Should Yamaha build a Tracer 1000?
Picture this: a 160 hp sport-tourer based on the MT-10. Fantastic!
Yamaha needs a 1,000 cc sport-tourer to keep up with the big boys. And a Tracer 1000 would be the thing. Imagine the R1-derived crossplane engine, producing a lot of power, top-spec chassis, and electronics, in a comfortable bike that could take you to a 10,000 km trip around the curvy roads of the continent. It would be great.
There’s a gap in Yamaha’s line-up between the Tracer 900 and the FJR 1300. And since the FZ1 Fazer 1000 is gone, many sport-touring enthusiasts are nostalgic about this bike. I have a friend that owned two Fazers, and now he feels disoriented among these new offers. There’s an MT-10 with a touring pack in Yamaha’s range, but adding a windshield and two side-cases doesn’t transform a naked to a touring bike.
After the 600 cc and 1000 cc Fazers were gone, Yamaha switched to the upright sport-touring position inspired by the adventure world and built the Tracer 900 - a best-seller - and the Tracer 700. In fact, Yamaha was the one who invented this type of bike - the TDM 850 appeared in 1991, long before the first Multistrada.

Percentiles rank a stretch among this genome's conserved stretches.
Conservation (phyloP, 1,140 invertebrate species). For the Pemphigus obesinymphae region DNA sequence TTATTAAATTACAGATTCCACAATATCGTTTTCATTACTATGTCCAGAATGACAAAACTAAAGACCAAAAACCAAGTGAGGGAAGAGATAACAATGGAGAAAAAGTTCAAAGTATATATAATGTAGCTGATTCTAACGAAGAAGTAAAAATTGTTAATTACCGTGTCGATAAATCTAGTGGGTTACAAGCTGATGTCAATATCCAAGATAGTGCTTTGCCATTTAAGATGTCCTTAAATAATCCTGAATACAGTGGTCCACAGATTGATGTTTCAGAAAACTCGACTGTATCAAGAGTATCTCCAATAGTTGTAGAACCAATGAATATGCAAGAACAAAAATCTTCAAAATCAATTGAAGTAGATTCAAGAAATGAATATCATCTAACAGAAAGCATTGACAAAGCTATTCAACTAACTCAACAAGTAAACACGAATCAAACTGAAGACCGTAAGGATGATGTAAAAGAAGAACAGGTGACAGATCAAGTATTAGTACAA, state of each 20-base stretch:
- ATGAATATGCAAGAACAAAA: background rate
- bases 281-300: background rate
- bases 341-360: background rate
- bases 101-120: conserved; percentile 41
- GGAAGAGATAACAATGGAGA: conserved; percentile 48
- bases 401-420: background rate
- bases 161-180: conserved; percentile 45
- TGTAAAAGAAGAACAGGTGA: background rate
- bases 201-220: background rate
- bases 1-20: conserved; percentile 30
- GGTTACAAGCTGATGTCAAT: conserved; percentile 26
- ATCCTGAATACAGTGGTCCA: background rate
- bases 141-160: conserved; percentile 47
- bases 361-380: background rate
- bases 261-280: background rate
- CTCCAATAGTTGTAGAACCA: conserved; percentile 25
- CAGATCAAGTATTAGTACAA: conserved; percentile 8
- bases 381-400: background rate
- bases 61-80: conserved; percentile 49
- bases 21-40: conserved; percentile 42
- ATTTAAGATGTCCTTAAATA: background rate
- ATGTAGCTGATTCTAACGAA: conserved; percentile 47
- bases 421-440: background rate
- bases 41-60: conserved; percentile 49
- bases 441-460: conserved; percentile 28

Now, the upright-position sport-touring segment is well-established, with great motorcycles such as the BMW S1000XR, Ducati Multistrada and KTM 1290 SuperDuke GT.
So, how should a Tracer 1000 look?
- more than 160 horsepower
- ride-by-wire throttle and the MT-10 SP complete electronics package
- lightweight aluminium Deltabox main frame and a reinforced subframe to support the extra load from the passenger and luggage
- upright riding position, increased legroom
- height-adjustable windscreen
- larger fairings to ensure better weather protection
- some Tracer-like hand-guards
- comfortable seat
- large fuel tank - around 20 liters
- no more than 220 kg wet weight
- a price just below the European rivals would make it a great success
The photo above is a render created by Mich Motorcycle.